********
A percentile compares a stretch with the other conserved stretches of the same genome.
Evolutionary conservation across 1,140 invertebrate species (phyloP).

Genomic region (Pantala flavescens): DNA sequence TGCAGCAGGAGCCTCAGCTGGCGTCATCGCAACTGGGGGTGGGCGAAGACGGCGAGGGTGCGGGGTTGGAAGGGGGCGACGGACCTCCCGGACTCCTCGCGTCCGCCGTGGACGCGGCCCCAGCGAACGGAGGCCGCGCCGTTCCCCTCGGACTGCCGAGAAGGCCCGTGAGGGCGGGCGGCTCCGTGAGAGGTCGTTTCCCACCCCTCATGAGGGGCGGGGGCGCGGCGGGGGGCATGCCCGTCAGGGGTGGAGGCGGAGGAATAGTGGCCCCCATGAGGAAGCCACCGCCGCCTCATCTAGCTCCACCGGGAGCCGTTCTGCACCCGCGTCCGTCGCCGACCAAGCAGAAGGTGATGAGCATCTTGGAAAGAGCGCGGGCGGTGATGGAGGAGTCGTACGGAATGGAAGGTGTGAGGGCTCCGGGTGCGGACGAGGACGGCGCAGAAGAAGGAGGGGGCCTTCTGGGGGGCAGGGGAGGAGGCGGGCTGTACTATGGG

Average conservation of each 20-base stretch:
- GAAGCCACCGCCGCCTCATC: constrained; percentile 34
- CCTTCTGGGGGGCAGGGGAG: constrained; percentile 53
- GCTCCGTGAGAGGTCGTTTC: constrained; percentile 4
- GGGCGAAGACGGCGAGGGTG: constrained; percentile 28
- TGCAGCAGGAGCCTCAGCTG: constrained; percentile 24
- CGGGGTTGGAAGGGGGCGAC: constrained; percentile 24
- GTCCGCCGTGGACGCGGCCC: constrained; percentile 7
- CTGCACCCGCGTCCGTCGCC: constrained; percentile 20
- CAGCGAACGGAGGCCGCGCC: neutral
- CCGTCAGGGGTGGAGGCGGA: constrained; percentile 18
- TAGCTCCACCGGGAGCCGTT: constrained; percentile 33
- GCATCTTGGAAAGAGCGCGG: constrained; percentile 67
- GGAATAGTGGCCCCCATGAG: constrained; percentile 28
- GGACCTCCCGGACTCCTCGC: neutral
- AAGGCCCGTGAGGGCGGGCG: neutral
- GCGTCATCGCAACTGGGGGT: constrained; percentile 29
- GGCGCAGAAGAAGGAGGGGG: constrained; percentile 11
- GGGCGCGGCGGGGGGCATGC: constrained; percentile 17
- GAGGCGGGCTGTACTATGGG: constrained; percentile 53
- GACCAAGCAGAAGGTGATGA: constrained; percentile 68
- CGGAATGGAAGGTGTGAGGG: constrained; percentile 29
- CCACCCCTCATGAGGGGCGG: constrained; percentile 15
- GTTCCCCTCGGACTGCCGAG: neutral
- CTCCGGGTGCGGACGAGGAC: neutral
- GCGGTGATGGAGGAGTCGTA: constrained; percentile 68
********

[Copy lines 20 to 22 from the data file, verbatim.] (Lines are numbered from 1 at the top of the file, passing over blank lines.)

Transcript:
- GCGTCATCGCAACTGGGGGT: constrained; percentile 29
- GGCGCAGAAGAAGGAGGGGG: constrained; percentile 11
- GGGCGCGGCGGGGGGCATGC: constrained; percentile 17